Day 19: The Coronavirus Countdown - 100 Days of Great Music

We're headed across the pond today for both of our selections so why not get our bonus pick from the British Isles, too?

We've got several picks in our countdown that were either part of the British invasion of the '60s or inspired by it so why not look at a band from that era that didn't make the cut. The Kinks were one of the biggest bands to find success on both sides of the Atlantic first hitting the pop scene in 1964 with their debut album simply titled "Kinks."

Their best moments would come a couple of years later starting with "Face to Face" in 1966 followed by "Something Else by the Kinks" in 1967. Our pick of the day, however, is their 1968 album "The Village Green Preservation Society" - an elegy of sorts to the passing of time-honored English traditions in the face of a modern world. Long live The Kinks and Merrie Olde England.

- Chuck Cox and Kendall Webb



The Bends (1995)

Why I Love It

Sophomore jinx? Not a chance. WhileOK Computeris widely regarded as the band's best album, its predecessor grabbed me by the ears and hasn't let go 25 years later. This fantastic effort led Radiohead in a new direction after the massive success of "Creep" off its debut. I love every track and the guitar work on this album. It's a perfect 90s music album. Plus, "Fake Plastic Trees" ranks highly on my list of all-time favorite songs.

Album Highlights

"The Bends," "High and Dry" and "Fake Plastic Trees"

Kendall on Chuck's Album of the Day

This was one of my finalists, and I hated to cut it. So I was glad to see it show up on Chuck's list when we shared our selections. A worthy pick for any Top 100 list.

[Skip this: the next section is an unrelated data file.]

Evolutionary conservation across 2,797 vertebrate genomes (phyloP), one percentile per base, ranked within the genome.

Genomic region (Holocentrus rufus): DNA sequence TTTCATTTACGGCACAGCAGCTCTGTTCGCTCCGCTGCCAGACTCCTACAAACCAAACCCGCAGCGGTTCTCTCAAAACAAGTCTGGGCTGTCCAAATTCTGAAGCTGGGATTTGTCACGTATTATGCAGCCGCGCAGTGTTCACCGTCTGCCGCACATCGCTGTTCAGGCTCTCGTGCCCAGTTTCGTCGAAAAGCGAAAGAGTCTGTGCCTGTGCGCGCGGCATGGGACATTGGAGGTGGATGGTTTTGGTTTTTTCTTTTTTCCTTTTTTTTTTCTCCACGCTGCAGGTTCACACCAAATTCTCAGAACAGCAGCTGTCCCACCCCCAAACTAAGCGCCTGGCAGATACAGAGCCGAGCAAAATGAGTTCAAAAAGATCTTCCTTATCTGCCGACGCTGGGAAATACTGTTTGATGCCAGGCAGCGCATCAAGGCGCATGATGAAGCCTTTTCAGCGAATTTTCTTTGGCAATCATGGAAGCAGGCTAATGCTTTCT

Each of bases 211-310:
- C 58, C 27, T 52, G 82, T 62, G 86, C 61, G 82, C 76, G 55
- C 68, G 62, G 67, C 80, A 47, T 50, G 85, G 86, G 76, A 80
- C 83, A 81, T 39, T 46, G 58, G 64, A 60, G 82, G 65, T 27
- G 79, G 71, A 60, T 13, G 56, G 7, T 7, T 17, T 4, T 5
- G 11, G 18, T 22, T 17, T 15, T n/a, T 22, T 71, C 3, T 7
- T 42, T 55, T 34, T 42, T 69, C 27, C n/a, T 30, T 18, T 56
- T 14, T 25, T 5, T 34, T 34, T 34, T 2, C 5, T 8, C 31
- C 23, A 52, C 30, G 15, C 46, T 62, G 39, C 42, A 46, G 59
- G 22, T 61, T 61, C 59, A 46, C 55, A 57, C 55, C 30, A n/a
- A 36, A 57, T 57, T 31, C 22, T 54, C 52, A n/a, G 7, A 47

The Corrs

Forgiven, Not Forgotten (1996)

Why I Love It

A mix of traditional Irish and modern adult contemporary pop, this album was one of the more unique records to arrive on the scene in the mid-'90s.

A family band comprised of sisters Andrea, Caroline and Sharon along with brother Jim, the band never really hit it as big as this album suggests it should have, but don't let the lack of familiarity stop you from giving it a spin. "Runaway" only got to No. 68 on the Billboard Hot 100, but it should have been a huge hit and still rings true almost a quarter of a century later. "The Right Time" bubbled under at No. 112, but it should have been a big hit, too. Ditto for "Love To Love You." An overlooked gem from the crowded pop scene of that era.

Album Highlights

"Runaway," "The Right Time" and "Love To Love You"

Chuck on Kendall's Album of the Day

I have always been a big fan of traditional Irish music, which is a big player on this fantastic debut album. Infused with a modern sound including gorgeous harmonies, this record stands the test of time. I love the instrumentals as much as the other tracks. Great record.

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